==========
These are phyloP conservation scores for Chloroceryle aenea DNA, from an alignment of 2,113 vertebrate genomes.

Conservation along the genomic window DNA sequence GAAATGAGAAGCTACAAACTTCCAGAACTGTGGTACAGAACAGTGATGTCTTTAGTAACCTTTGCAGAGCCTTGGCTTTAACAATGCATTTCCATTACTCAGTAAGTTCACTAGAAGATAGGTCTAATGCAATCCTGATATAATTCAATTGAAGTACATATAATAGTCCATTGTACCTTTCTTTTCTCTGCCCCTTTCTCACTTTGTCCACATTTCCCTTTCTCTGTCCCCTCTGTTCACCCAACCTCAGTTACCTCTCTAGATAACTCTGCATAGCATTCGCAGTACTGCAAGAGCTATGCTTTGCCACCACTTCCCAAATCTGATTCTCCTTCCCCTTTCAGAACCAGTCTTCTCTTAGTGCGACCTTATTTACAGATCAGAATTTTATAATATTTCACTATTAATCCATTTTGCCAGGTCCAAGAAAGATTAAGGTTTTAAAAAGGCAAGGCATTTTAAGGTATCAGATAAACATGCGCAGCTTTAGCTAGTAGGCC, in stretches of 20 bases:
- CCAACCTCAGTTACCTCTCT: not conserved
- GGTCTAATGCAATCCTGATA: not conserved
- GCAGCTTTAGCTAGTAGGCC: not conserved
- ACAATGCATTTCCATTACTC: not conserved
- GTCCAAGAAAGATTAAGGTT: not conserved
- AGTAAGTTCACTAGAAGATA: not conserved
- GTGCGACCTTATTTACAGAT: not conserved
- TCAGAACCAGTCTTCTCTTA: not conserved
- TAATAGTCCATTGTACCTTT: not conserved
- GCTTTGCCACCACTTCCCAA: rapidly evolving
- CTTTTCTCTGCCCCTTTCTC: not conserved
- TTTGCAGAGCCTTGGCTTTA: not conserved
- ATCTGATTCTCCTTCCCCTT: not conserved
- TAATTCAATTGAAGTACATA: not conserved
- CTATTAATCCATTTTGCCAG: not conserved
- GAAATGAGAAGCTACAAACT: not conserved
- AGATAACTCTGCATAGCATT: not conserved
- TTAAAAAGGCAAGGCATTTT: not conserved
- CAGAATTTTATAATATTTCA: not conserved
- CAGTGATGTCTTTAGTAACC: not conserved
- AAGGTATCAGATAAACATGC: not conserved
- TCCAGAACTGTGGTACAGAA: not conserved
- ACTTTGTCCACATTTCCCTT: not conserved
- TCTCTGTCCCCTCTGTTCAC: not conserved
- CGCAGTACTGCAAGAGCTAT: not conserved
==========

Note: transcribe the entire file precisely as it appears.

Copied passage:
These are phyloP conservation scores for Chloroceryle aenea DNA, from an alignment of 2,113 vertebrate genomes.

Conservation along the genomic window DNA sequence GAAATGAGAAGCTACAAACTTCCAGAACTGTGGTACAGAACAGTGATGTCTTTAGTAACCTTTGCAGAGCCTTGGCTTTAACAATGCATTTCCATTACTCAGTAAGTTCACTAGAAGATAGGTCTAATGCAATCCTGATATAATTCAATTGAAGTACATATAATAGTCCATTGTACCTTTCTTTTCTCTGCCCCTTTCTCACTTTGTCCACATTTCCCTTTCTCTGTCCCCTCTGTTCACCCAACCTCAGTTACCTCTCTAGATAACTCTGCATAGCATTCGCAGTACTGCAAGAGCTATGCTTTGCCACCACTTCCCAAATCTGATTCTCCTTCCCCTTTCAGAACCAGTCTTCTCTTAGTGCGACCTTATTTACAGATCAGAATTTTATAATATTTCACTATTAATCCATTTTGCCAGGTCCAAGAAAGATTAAGGTTTTAAAAAGGCAAGGCATTTTAAGGTATCAGATAAACATGCGCAGCTTTAGCTAGTAGGCC, in stretches of 20 bases:
- CCAACCTCAGTTACCTCTCT: not conserved
- GGTCTAATGCAATCCTGATA: not conserved
- GCAGCTTTAGCTAGTAGGCC: not conserved
- ACAATGCATTTCCATTACTC: not conserved
- GTCCAAGAAAGATTAAGGTT: not conserved
- AGTAAGTTCACTAGAAGATA: not conserved
- GTGCGACCTTATTTACAGAT: not conserved
- TCAGAACCAGTCTTCTCTTA: not conserved
- TAATAGTCCATTGTACCTTT: not conserved
- GCTTTGCCACCACTTCCCAA: rapidly evolving
- CTTTTCTCTGCCCCTTTCTC: not conserved
- TTTGCAGAGCCTTGGCTTTA: not conserved
- ATCTGATTCTCCTTCCCCTT: not conserved
- TAATTCAATTGAAGTACATA: not conserved
- CTATTAATCCATTTTGCCAG: not conserved
- GAAATGAGAAGCTACAAACT: not conserved
- AGATAACTCTGCATAGCATT: not conserved
- TTAAAAAGGCAAGGCATTTT: not conserved
- CAGAATTTTATAATATTTCA: not conserved
- CAGTGATGTCTTTAGTAACC: not conserved
- AAGGTATCAGATAAACATGC: not conserved
- TCCAGAACTGTGGTACAGAA: not conserved
- ACTTTGTCCACATTTCCCTT: not conserved
- TCTCTGTCCCCTCTGTTCAC: not conserved
- CGCAGTACTGCAAGAGCTAT: not conserved